So here are the books I am reading–as I read them!–in 2019:

1. God Underneath, by Edward Brock. I found this memoir by a Catholic priest in the shadowy (not seedy!) corner of my local used book store. When I visit the store, I don’t spend much time in the religion section; just enough to see what Bibles are in stock. This one particular day, a worker a who knows me and is in charge of the religion section told me that a large donation of Catholic books came in. Brock’s moving book, of his upbringing to his discernment in the priesthood and eventual ministry, was among them. His contention is that whatever comes our way, we can find God underneath it all if we only have the spiritual awareness to see the Spirit at work! As one who loves memoirs, I really enjoyed this book.

2. A Long Obedience in the Same Direction, by Eugene Peterson. This book by the famed (and now late) Message Bible translator is said to be a classic. I thought it was a memoir. It is a classic to many pastors, but it certainly isn’t a memoir. It is, instead, a book on the Psalms of Ascent. Peterson’s writing is concise and spiritually uplifting; his exegesis and care in interpreting the text more so, but I would not call it a classic. I have to admit, I ran out of gas before I finished the book. Its not that it isn’t good; its just not what I expected.

3. Philosophy of History, by William Dray. This was yet another find at the used book store. I have gotten into the habit of picking up quirky books that are easy or slim reads, and Dray’s concise introduction to the philosophy of history is no different. This subject is not a first for me; I took a philosophy of history course in college as part of my history major (I remember well: the great, late Dr. Hembree was an amazing teacher, gone to be with the Lord at too young an age). The book was wordy and not very well-written, but helped me remember some of those hold history philosophy debates we had back in the day.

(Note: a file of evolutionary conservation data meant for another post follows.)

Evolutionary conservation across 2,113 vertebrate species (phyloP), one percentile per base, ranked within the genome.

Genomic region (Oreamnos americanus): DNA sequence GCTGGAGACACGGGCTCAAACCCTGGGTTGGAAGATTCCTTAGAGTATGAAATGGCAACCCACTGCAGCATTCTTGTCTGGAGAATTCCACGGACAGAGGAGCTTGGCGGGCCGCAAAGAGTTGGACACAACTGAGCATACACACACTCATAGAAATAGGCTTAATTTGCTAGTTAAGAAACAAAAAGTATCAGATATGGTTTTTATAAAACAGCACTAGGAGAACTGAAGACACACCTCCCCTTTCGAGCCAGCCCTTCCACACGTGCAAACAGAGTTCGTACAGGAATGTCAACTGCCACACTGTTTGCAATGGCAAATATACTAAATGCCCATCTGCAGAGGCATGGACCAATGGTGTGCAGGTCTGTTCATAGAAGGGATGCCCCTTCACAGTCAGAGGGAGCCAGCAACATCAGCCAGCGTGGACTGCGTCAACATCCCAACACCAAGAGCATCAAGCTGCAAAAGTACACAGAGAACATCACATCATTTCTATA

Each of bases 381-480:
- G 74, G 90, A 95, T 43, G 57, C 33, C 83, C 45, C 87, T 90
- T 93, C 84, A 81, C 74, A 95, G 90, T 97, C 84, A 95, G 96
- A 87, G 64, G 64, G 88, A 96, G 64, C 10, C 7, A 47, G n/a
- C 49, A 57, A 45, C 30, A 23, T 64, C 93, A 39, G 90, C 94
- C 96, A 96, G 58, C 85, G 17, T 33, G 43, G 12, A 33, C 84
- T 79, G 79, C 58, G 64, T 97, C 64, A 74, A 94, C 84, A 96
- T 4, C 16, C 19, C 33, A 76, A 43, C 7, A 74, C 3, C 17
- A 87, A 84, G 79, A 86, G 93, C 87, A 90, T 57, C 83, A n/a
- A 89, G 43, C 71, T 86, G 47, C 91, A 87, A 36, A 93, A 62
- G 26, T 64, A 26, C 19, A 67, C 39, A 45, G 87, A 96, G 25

One thing I did learn: Arnold Toynbee, who wrote a mutlivolume work called A Study of History, concluded perhaps naively, that the one unifying factor in the downfall of civilizations was the eventual decline of creativity and an entrepreneurial spirit–kind of like the first step towards an “idiocracy.” Toynbee is on to something. Might there be something for the church to learn–that once a church ceases to be creative, missional, and entrepreneurial, death is imminent?

4. A Preface to Scripture, by Solomon Freehof. Yet another used-book store find, but a treasure if there ever was one. This is among one of my favorites so far in the past year (I started this book last year and have been slowly, deliciously making my way through it). It is an introduction to the Old Testament written from a Jewish, rabbinic point of view (Freeman is a reputable Reformed rabbi of rabbis), written specifically for Christians.

His historical portraits and commentary on all the books of the First Testament are traditionally rabbinic, but provide fresh and creative readings along the way. I am learning (1) where some of our own (Christian) interpretations of scripture come from and their Jewish roots; and (2) how rabbis have read scripture–and can contribute to our reading of scripture–before we, as a religious tradition, were even using the word “scripture” to begin with. Every page is a learning experience–and I’m learning things new about the Bible along the way, not something that can be said often from a bookish nerd like me.

5. I will Lift up Mine Eyes, by Glenn Clark. Our church inherited a small theological library from one of our missions-minded powerhouses. The deceased, Ms. Ouida, was an amazing person–one time school principal and active in the church. Her passing has created a vacuum in our congregation, and particularly my life– every Sunday Ouida and I would greet parishioners to our worship service at the front door. Everyone who passed Ouida received a warm handshake and an “I’m glad you’re here this morning!”

Her library included several books by Glenn Clark, also a teacher, who turned writer of all things prayer and spirituality. His book, I Will Lift up Mine Eyes, came on the heels of his bestselling book A Man’s Reach. It is a moving devotional on prayer, although I believe it to be a forerunner to the Prosperity Gospel movement of recent decades. Nevertheless, it is one of the best books on prayer because of its specificity in instructing readers on prayer and also admonishing us to remember that, as a believer, we are Christ’s very own, God’s children–and that truth should shape our courage and conviction in our conversations with God.